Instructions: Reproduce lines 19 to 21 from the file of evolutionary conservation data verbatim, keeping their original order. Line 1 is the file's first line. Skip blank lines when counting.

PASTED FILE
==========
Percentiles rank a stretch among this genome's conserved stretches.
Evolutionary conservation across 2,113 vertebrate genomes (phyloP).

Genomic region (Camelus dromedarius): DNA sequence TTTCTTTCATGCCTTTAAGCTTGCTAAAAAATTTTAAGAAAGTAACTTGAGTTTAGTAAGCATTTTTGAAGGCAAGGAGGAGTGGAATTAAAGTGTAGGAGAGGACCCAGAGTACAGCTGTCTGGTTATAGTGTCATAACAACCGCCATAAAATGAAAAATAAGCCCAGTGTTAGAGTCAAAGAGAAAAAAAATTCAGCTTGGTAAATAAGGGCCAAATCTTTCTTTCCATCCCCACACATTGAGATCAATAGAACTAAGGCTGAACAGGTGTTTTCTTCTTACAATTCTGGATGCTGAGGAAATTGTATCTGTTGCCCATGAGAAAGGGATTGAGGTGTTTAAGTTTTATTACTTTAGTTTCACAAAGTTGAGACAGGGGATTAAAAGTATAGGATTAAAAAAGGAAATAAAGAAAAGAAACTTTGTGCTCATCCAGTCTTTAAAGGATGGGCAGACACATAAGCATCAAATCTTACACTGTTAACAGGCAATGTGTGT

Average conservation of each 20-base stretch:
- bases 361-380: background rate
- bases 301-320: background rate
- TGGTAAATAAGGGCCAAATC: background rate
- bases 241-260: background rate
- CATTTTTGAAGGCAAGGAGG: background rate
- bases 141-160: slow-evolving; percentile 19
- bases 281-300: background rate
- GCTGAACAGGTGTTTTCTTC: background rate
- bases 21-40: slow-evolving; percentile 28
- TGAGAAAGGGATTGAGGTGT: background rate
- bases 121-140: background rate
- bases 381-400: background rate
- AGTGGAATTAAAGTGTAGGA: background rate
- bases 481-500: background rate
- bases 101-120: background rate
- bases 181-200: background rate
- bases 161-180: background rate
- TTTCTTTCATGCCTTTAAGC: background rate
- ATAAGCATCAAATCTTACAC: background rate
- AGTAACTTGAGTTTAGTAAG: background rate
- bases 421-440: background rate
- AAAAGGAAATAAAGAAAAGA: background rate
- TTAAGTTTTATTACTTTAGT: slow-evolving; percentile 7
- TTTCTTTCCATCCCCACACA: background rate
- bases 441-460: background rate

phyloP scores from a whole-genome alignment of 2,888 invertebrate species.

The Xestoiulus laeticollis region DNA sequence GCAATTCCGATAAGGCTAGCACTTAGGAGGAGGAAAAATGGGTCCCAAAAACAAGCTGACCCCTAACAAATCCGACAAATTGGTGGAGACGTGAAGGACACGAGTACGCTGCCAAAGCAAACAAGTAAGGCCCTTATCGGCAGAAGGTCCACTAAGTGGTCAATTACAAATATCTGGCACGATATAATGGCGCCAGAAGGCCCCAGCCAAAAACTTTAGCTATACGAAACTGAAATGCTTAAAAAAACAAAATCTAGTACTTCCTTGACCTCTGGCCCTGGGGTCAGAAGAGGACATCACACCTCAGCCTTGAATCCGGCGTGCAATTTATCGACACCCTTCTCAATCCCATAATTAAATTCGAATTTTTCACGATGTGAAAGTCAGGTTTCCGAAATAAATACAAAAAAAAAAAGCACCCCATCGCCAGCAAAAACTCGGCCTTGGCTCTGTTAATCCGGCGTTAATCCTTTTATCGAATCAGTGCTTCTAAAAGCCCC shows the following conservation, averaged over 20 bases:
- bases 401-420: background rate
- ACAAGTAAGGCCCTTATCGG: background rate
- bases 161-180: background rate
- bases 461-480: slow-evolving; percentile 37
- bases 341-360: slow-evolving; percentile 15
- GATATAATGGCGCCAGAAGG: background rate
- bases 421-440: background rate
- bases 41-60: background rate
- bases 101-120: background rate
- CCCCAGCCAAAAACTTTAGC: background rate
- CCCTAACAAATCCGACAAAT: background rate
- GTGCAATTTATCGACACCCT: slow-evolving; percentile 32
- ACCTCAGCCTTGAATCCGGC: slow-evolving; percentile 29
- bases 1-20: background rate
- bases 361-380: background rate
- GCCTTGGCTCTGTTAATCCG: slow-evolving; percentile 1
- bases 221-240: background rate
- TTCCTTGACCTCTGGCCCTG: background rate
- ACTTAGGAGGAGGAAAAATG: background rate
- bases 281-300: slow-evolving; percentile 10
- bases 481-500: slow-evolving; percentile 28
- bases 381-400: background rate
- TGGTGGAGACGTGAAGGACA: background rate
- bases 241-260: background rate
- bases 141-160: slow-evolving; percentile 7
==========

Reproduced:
- bases 101-120: background rate
- bases 181-200: background rate
- bases 161-180: background rate